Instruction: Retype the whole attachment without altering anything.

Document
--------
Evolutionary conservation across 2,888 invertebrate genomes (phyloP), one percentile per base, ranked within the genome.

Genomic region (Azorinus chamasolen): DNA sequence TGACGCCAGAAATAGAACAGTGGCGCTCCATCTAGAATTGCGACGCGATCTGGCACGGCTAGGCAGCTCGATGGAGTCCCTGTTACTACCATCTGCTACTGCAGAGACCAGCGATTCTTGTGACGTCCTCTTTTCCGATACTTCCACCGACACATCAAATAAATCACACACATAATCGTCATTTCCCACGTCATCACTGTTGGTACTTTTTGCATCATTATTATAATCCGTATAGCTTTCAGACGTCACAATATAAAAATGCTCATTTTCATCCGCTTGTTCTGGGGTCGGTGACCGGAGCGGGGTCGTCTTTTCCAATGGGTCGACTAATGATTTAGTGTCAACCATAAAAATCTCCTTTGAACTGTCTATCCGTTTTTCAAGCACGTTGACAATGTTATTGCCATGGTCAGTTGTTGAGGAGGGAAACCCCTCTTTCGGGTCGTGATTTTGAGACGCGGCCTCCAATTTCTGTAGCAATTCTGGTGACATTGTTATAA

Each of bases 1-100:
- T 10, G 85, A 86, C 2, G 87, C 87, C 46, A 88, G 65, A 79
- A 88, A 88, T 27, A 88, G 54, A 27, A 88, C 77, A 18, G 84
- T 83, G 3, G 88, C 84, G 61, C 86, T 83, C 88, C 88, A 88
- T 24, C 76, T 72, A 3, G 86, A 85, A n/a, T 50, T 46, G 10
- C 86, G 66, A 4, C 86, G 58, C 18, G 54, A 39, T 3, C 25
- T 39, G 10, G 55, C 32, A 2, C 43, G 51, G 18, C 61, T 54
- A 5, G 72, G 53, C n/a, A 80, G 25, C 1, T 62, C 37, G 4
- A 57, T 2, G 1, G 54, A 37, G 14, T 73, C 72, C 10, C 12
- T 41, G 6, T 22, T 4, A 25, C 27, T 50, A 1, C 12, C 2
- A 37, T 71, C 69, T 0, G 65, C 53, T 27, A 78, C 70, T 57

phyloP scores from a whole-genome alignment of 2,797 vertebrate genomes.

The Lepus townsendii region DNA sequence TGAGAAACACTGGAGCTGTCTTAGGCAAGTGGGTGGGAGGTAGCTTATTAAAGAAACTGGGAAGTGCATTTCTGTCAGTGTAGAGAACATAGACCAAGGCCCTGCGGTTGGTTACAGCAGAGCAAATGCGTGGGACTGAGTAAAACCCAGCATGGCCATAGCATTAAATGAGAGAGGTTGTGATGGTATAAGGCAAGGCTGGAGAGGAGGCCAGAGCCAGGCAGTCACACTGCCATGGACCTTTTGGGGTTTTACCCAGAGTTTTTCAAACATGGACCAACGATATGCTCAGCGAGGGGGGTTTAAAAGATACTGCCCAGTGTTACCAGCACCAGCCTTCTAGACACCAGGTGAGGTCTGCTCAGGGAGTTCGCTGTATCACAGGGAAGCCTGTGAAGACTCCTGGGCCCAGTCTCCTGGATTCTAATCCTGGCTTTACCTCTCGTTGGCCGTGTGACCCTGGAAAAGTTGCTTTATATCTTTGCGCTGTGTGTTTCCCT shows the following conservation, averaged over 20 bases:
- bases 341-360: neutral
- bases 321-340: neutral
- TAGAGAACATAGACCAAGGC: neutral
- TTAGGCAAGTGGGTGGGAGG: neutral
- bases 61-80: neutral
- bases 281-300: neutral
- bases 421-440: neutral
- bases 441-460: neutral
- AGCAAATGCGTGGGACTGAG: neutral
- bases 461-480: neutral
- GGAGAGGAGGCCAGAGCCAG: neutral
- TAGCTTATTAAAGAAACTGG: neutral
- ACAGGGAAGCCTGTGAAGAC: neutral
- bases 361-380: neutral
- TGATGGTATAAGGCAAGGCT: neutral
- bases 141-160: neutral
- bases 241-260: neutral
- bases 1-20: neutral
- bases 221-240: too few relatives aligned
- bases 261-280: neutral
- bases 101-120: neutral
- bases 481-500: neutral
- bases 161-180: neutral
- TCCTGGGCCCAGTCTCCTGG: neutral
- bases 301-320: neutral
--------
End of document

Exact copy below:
Evolutionary conservation across 2,888 invertebrate genomes (phyloP), one percentile per base, ranked within the genome.

Genomic region (Azorinus chamasolen): DNA sequence TGACGCCAGAAATAGAACAGTGGCGCTCCATCTAGAATTGCGACGCGATCTGGCACGGCTAGGCAGCTCGATGGAGTCCCTGTTACTACCATCTGCTACTGCAGAGACCAGCGATTCTTGTGACGTCCTCTTTTCCGATACTTCCACCGACACATCAAATAAATCACACACATAATCGTCATTTCCCACGTCATCACTGTTGGTACTTTTTGCATCATTATTATAATCCGTATAGCTTTCAGACGTCACAATATAAAAATGCTCATTTTCATCCGCTTGTTCTGGGGTCGGTGACCGGAGCGGGGTCGTCTTTTCCAATGGGTCGACTAATGATTTAGTGTCAACCATAAAAATCTCCTTTGAACTGTCTATCCGTTTTTCAAGCACGTTGACAATGTTATTGCCATGGTCAGTTGTTGAGGAGGGAAACCCCTCTTTCGGGTCGTGATTTTGAGACGCGGCCTCCAATTTCTGTAGCAATTCTGGTGACATTGTTATAA

Each of bases 1-100:
- T 10, G 85, A 86, C 2, G 87, C 87, C 46, A 88, G 65, A 79
- A 88, A 88, T 27, A 88, G 54, A 27, A 88, C 77, A 18, G 84
- T 83, G 3, G 88, C 84, G 61, C 86, T 83, C 88, C 88, A 88
- T 24, C 76, T 72, A 3, G 86, A 85, A n/a, T 50, T 46, G 10
- C 86, G 66, A 4, C 86, G 58, C 18, G 54, A 39, T 3, C 25
- T 39, G 10, G 55, C 32, A 2, C 43, G 51, G 18, C 61, T 54
- A 5, G 72, G 53, C n/a, A 80, G 25, C 1, T 62, C 37, G 4
- A 57, T 2, G 1, G 54, A 37, G 14, T 73, C 72, C 10, C 12
- T 41, G 6, T 22, T 4, A 25, C 27, T 50, A 1, C 12, C 2
- A 37, T 71, C 69, T 0, G 65, C 53, T 27, A 78, C 70, T 57

phyloP scores from a whole-genome alignment of 2,797 vertebrate genomes.

The Lepus townsendii region DNA sequence TGAGAAACACTGGAGCTGTCTTAGGCAAGTGGGTGGGAGGTAGCTTATTAAAGAAACTGGGAAGTGCATTTCTGTCAGTGTAGAGAACATAGACCAAGGCCCTGCGGTTGGTTACAGCAGAGCAAATGCGTGGGACTGAGTAAAACCCAGCATGGCCATAGCATTAAATGAGAGAGGTTGTGATGGTATAAGGCAAGGCTGGAGAGGAGGCCAGAGCCAGGCAGTCACACTGCCATGGACCTTTTGGGGTTTTACCCAGAGTTTTTCAAACATGGACCAACGATATGCTCAGCGAGGGGGGTTTAAAAGATACTGCCCAGTGTTACCAGCACCAGCCTTCTAGACACCAGGTGAGGTCTGCTCAGGGAGTTCGCTGTATCACAGGGAAGCCTGTGAAGACTCCTGGGCCCAGTCTCCTGGATTCTAATCCTGGCTTTACCTCTCGTTGGCCGTGTGACCCTGGAAAAGTTGCTTTATATCTTTGCGCTGTGTGTTTCCCT shows the following conservation, averaged over 20 bases:
- bases 341-360: neutral
- bases 321-340: neutral
- TAGAGAACATAGACCAAGGC: neutral
- TTAGGCAAGTGGGTGGGAGG: neutral
- bases 61-80: neutral
- bases 281-300: neutral
- bases 421-440: neutral
- bases 441-460: neutral
- AGCAAATGCGTGGGACTGAG: neutral
- bases 461-480: neutral
- GGAGAGGAGGCCAGAGCCAG: neutral
- TAGCTTATTAAAGAAACTGG: neutral
- ACAGGGAAGCCTGTGAAGAC: neutral
- bases 361-380: neutral
- TGATGGTATAAGGCAAGGCT: neutral
- bases 141-160: neutral
- bases 241-260: neutral
- bases 1-20: neutral
- bases 221-240: too few relatives aligned
- bases 261-280: neutral
- bases 101-120: neutral
- bases 481-500: neutral
- bases 161-180: neutral
- TCCTGGGCCCAGTCTCCTGG: neutral
- bases 301-320: neutral